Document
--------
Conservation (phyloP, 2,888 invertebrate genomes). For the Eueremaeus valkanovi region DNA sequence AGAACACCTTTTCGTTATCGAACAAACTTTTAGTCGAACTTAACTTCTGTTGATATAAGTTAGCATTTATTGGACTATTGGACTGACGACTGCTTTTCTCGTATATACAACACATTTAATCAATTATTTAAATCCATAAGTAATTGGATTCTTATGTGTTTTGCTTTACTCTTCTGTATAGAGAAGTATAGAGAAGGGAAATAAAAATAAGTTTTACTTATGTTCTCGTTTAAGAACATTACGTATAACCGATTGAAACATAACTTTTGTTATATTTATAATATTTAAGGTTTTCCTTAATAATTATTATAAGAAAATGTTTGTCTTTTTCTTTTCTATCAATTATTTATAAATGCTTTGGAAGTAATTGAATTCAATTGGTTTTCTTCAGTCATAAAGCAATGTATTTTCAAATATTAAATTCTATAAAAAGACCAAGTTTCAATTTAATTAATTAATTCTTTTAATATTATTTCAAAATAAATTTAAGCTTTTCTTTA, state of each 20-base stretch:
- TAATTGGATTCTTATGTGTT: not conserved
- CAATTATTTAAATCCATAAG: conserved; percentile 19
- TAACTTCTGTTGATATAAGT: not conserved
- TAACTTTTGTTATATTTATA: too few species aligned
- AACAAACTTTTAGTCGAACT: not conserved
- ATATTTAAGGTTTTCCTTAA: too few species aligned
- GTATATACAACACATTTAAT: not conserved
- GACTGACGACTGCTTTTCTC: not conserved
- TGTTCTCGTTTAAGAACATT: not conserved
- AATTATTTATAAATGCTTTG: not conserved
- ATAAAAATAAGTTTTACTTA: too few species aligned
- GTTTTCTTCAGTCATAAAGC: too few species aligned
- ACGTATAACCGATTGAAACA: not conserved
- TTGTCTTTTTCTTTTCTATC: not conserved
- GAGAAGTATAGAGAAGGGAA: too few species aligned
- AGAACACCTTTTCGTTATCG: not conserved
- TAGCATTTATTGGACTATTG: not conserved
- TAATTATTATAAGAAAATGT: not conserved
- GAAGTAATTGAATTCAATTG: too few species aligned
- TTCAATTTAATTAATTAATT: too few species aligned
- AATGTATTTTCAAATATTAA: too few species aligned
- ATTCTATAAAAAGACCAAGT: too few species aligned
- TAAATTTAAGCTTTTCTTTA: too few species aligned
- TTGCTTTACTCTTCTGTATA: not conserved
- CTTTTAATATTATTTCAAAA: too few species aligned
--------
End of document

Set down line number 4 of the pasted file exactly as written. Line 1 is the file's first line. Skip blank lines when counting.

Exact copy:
- TAACTTCTGTTGATATAAGT: not conserved